Can you breathe better? We go in search of the answers

Breathe in, breathe out – it’s an action we rarely think about. But it’s not as simple as it seems, discovers Rob Kemp, as he explores the science of high-performance breathing

Breathe better
(Image credit: Simon Scarsbrook)

After two pandemic-stricken years of mask-wearing, ventilating and protecting our respiratory systems from a lethal threat in the air, it seems like a good time to focus on our breathing – and its impact upon the way we ride. 

The coaching community is divided on the claimed merits of techniques such as ‘belly breathing’ and ‘nasal breathing’. So what’s the truth? Can you train yourself to breathe better?  

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Advocates of breathing drills insist that they yield clear advantages, while sceptics question the value of focusing on techniques that they suspect offer only the most marginal of gains. At the University of Kent’s exercise respiratory clinic, Professor John Dickinson points to consistent evidence that cyclists who improve their breathing efficiency can and do see their efforts translate into an improvement in performance. 

“An efficient breathing pattern reduces the work of the respiratory muscles,” explains Dickinson. By treating the common breathing problems cyclists suffer, the professor has found the most effective methods to help cyclists breathe more efficiently.

Breathe better

Bithja Jones gulps in the oxygen at the 2021 hill climb National Championships. Picture by Andy Jones

(Image credit: Andy Jones)

“An efficient breather uses about 10% of their total energy consumption on their breathing. In someone who breathes inefficiently, that goes up to around 18%,” explains Dickinson.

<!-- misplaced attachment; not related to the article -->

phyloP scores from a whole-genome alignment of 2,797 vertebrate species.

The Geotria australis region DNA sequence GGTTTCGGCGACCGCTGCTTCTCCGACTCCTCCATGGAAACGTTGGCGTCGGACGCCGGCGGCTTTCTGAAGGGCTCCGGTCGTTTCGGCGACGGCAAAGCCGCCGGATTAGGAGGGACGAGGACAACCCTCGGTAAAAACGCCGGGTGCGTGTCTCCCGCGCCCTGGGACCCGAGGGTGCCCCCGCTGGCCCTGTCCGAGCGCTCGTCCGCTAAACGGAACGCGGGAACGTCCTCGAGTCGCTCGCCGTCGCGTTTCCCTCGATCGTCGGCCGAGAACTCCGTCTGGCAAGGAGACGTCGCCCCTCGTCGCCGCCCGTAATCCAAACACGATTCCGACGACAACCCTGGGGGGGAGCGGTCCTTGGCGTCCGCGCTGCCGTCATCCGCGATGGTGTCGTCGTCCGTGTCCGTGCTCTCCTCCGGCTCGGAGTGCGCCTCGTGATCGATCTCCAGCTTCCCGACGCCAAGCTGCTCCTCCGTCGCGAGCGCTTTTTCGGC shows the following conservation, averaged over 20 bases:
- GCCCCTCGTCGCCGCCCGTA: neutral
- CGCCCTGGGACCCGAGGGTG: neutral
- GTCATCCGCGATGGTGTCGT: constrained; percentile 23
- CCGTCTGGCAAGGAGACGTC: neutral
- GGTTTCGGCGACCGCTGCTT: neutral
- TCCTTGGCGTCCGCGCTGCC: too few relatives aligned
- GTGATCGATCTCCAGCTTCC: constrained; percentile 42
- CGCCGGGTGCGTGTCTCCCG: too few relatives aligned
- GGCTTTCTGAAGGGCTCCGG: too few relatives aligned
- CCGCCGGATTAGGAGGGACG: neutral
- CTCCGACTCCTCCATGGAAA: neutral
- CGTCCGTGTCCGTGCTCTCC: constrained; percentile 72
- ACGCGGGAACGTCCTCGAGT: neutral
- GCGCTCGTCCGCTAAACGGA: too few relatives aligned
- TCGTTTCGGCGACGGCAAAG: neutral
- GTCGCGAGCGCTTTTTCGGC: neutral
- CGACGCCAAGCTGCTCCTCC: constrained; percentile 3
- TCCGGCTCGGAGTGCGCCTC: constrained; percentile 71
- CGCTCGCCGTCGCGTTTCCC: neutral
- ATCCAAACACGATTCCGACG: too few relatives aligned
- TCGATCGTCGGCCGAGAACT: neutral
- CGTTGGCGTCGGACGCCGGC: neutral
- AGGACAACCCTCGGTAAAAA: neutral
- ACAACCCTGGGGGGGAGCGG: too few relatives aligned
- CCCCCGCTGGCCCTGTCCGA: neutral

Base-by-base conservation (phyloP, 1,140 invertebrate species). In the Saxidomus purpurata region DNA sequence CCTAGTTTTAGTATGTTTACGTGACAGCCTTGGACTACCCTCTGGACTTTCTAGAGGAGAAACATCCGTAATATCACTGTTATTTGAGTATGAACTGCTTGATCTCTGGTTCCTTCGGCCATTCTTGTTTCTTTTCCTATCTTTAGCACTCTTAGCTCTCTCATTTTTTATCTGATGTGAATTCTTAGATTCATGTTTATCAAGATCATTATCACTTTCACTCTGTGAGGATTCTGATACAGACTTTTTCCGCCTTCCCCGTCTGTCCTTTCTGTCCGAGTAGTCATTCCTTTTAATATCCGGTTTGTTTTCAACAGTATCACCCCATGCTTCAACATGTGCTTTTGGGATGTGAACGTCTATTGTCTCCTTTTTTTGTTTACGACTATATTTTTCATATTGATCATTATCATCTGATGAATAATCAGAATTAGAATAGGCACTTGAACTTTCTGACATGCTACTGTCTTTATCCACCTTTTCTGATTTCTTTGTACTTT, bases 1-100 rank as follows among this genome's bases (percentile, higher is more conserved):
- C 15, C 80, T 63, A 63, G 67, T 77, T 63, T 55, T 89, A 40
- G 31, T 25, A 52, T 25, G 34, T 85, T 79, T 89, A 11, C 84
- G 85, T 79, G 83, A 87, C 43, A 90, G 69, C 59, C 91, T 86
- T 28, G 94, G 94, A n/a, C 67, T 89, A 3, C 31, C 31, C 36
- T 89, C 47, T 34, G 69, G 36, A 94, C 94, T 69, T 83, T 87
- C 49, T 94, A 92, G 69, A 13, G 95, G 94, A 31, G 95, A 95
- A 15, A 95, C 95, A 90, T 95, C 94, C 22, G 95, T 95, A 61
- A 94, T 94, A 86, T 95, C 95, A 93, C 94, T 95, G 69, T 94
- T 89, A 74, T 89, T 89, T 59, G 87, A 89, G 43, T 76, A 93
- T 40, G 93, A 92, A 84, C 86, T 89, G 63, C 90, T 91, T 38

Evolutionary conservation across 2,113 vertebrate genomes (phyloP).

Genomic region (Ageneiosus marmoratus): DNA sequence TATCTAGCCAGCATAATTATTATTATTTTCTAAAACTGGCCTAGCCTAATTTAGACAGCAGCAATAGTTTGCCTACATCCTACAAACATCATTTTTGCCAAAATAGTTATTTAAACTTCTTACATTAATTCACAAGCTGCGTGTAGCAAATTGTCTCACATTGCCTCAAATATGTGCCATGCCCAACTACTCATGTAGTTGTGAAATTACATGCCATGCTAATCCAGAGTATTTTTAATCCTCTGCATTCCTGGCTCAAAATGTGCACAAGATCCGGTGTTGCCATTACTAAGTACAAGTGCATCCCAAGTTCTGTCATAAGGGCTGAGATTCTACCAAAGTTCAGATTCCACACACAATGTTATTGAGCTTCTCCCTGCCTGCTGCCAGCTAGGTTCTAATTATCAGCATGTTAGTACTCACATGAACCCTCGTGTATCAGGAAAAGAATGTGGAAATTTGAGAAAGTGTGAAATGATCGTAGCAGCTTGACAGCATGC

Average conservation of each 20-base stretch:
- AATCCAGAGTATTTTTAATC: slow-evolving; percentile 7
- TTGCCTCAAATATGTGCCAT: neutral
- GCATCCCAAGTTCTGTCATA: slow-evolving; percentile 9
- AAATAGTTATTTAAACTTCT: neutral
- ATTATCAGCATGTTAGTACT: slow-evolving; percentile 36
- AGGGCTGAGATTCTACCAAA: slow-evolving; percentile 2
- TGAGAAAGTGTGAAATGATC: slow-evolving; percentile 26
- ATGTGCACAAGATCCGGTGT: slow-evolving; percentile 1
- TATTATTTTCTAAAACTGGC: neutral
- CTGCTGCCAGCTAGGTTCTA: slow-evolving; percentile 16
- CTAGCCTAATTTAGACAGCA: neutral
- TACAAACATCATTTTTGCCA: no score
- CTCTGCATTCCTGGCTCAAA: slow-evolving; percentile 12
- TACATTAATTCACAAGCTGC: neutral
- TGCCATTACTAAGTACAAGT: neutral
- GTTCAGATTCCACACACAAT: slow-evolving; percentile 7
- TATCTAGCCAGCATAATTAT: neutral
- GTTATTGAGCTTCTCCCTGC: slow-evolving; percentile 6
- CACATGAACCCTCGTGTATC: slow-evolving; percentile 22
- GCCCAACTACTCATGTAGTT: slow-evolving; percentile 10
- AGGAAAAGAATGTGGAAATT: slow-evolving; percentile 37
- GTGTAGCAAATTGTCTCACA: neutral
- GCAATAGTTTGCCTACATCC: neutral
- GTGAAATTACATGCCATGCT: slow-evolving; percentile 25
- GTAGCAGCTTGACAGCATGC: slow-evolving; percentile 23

Aside from recognised expiratory ailments such as asthma, there are common ‘non-respiratory disease’ conditions that cyclists suffer with. “These aren’t anything wrong with the lungs per se,” says the professor. “It's more down to the way the cyclist breathes and subsequent disordered breathing patterns.” 

The most common condition is exercise-induced laryngeal obstruction (EILO). You might have experienced this yourself, or have ridden with somebody who suffers from it. 

Symptoms include loud, wheezing noises when breathing in – especially during the high-intensity phase of exercise. “It can come on pretty severely and limit someone's ability to breathe in – but then when they stop exercising it resolves itself after two or three minutes and they're fine again.” 

You can read the full article in the April 21 issue of Cycling Weekly magazine, on sale in store and online (opens in new tab). You can also subscribe to Cycling Weekly (opens in new tab), save on the cover price and get the magazine delivered to your door each week. 

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Rob Kemp
Rob Kemp

Rob Kemp is a London-based freelance journalist with 30 years of experience covering health and fitness, nutrition and sports sciences for a range of cycling, running, football and fitness publications and websites. His work also appears in the national press and he's the author of six non-fiction books. His favourite cycling routes include anything along the Dorset coast, Wye Valley or the Thames, with a pub at the finish.